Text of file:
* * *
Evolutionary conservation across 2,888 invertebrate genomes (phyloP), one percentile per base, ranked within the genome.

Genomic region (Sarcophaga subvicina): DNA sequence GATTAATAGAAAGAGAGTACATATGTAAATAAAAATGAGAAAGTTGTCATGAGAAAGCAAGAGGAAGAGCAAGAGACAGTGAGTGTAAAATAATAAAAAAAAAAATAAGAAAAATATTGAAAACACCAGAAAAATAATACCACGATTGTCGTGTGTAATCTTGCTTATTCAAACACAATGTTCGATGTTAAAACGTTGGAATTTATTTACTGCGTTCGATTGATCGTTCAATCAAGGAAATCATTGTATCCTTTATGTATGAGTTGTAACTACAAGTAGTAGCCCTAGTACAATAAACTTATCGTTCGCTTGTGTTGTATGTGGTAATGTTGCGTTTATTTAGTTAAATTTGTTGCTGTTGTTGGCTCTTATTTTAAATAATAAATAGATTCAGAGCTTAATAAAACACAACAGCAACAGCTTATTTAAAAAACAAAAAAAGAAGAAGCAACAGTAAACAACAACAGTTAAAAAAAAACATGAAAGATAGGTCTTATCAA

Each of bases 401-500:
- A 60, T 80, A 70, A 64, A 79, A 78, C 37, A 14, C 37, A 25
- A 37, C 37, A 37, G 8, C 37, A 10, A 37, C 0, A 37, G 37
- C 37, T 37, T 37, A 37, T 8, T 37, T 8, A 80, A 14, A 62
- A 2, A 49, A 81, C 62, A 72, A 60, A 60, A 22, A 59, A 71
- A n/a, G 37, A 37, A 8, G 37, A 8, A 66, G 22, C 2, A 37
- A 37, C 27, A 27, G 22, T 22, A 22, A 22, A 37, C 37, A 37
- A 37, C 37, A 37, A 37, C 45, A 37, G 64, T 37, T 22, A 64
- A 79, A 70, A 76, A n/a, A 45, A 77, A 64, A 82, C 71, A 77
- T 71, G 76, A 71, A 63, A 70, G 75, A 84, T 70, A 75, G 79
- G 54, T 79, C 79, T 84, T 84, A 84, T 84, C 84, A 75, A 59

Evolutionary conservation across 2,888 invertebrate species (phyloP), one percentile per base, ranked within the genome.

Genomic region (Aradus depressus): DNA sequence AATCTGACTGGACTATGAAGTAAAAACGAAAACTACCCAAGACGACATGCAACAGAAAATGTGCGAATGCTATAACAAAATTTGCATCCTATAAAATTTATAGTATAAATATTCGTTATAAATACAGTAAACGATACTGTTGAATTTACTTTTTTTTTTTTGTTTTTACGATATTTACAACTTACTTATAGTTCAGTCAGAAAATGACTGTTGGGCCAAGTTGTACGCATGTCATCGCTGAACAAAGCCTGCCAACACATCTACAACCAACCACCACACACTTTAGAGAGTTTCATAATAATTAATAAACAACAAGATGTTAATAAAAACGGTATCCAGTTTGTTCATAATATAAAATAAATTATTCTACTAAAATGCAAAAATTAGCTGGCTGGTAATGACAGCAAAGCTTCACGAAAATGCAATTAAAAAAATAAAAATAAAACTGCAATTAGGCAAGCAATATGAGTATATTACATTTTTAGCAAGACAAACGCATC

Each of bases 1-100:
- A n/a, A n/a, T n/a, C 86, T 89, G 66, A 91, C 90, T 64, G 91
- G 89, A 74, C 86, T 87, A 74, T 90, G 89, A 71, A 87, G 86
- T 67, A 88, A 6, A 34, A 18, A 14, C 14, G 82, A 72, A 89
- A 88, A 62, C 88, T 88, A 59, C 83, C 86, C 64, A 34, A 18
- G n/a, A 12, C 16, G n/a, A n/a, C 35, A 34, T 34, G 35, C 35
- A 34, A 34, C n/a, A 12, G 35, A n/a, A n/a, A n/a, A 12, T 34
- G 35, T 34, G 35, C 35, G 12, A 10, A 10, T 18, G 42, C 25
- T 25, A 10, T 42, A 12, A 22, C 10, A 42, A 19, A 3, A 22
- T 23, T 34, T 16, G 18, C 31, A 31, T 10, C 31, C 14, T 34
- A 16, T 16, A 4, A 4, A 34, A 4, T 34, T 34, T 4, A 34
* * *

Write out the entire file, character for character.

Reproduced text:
Evolutionary conservation across 2,888 invertebrate genomes (phyloP), one percentile per base, ranked within the genome.

Genomic region (Sarcophaga subvicina): DNA sequence GATTAATAGAAAGAGAGTACATATGTAAATAAAAATGAGAAAGTTGTCATGAGAAAGCAAGAGGAAGAGCAAGAGACAGTGAGTGTAAAATAATAAAAAAAAAAATAAGAAAAATATTGAAAACACCAGAAAAATAATACCACGATTGTCGTGTGTAATCTTGCTTATTCAAACACAATGTTCGATGTTAAAACGTTGGAATTTATTTACTGCGTTCGATTGATCGTTCAATCAAGGAAATCATTGTATCCTTTATGTATGAGTTGTAACTACAAGTAGTAGCCCTAGTACAATAAACTTATCGTTCGCTTGTGTTGTATGTGGTAATGTTGCGTTTATTTAGTTAAATTTGTTGCTGTTGTTGGCTCTTATTTTAAATAATAAATAGATTCAGAGCTTAATAAAACACAACAGCAACAGCTTATTTAAAAAACAAAAAAAGAAGAAGCAACAGTAAACAACAACAGTTAAAAAAAAACATGAAAGATAGGTCTTATCAA

Each of bases 401-500:
- A 60, T 80, A 70, A 64, A 79, A 78, C 37, A 14, C 37, A 25
- A 37, C 37, A 37, G 8, C 37, A 10, A 37, C 0, A 37, G 37
- C 37, T 37, T 37, A 37, T 8, T 37, T 8, A 80, A 14, A 62
- A 2, A 49, A 81, C 62, A 72, A 60, A 60, A 22, A 59, A 71
- A n/a, G 37, A 37, A 8, G 37, A 8, A 66, G 22, C 2, A 37
- A 37, C 27, A 27, G 22, T 22, A 22, A 22, A 37, C 37, A 37
- A 37, C 37, A 37, A 37, C 45, A 37, G 64, T 37, T 22, A 64
- A 79, A 70, A 76, A n/a, A 45, A 77, A 64, A 82, C 71, A 77
- T 71, G 76, A 71, A 63, A 70, G 75, A 84, T 70, A 75, G 79
- G 54, T 79, C 79, T 84, T 84, A 84, T 84, C 84, A 75, A 59

Evolutionary conservation across 2,888 invertebrate species (phyloP), one percentile per base, ranked within the genome.

Genomic region (Aradus depressus): DNA sequence AATCTGACTGGACTATGAAGTAAAAACGAAAACTACCCAAGACGACATGCAACAGAAAATGTGCGAATGCTATAACAAAATTTGCATCCTATAAAATTTATAGTATAAATATTCGTTATAAATACAGTAAACGATACTGTTGAATTTACTTTTTTTTTTTTGTTTTTACGATATTTACAACTTACTTATAGTTCAGTCAGAAAATGACTGTTGGGCCAAGTTGTACGCATGTCATCGCTGAACAAAGCCTGCCAACACATCTACAACCAACCACCACACACTTTAGAGAGTTTCATAATAATTAATAAACAACAAGATGTTAATAAAAACGGTATCCAGTTTGTTCATAATATAAAATAAATTATTCTACTAAAATGCAAAAATTAGCTGGCTGGTAATGACAGCAAAGCTTCACGAAAATGCAATTAAAAAAATAAAAATAAAACTGCAATTAGGCAAGCAATATGAGTATATTACATTTTTAGCAAGACAAACGCATC

Each of bases 1-100:
- A n/a, A n/a, T n/a, C 86, T 89, G 66, A 91, C 90, T 64, G 91
- G 89, A 74, C 86, T 87, A 74, T 90, G 89, A 71, A 87, G 86
- T 67, A 88, A 6, A 34, A 18, A 14, C 14, G 82, A 72, A 89
- A 88, A 62, C 88, T 88, A 59, C 83, C 86, C 64, A 34, A 18
- G n/a, A 12, C 16, G n/a, A n/a, C 35, A 34, T 34, G 35, C 35
- A 34, A 34, C n/a, A 12, G 35, A n/a, A n/a, A n/a, A 12, T 34
- G 35, T 34, G 35, C 35, G 12, A 10, A 10, T 18, G 42, C 25
- T 25, A 10, T 42, A 12, A 22, C 10, A 42, A 19, A 3, A 22
- T 23, T 34, T 16, G 18, C 31, A 31, T 10, C 31, C 14, T 34
- A 16, T 16, A 4, A 4, A 34, A 4, T 34, T 34, T 4, A 34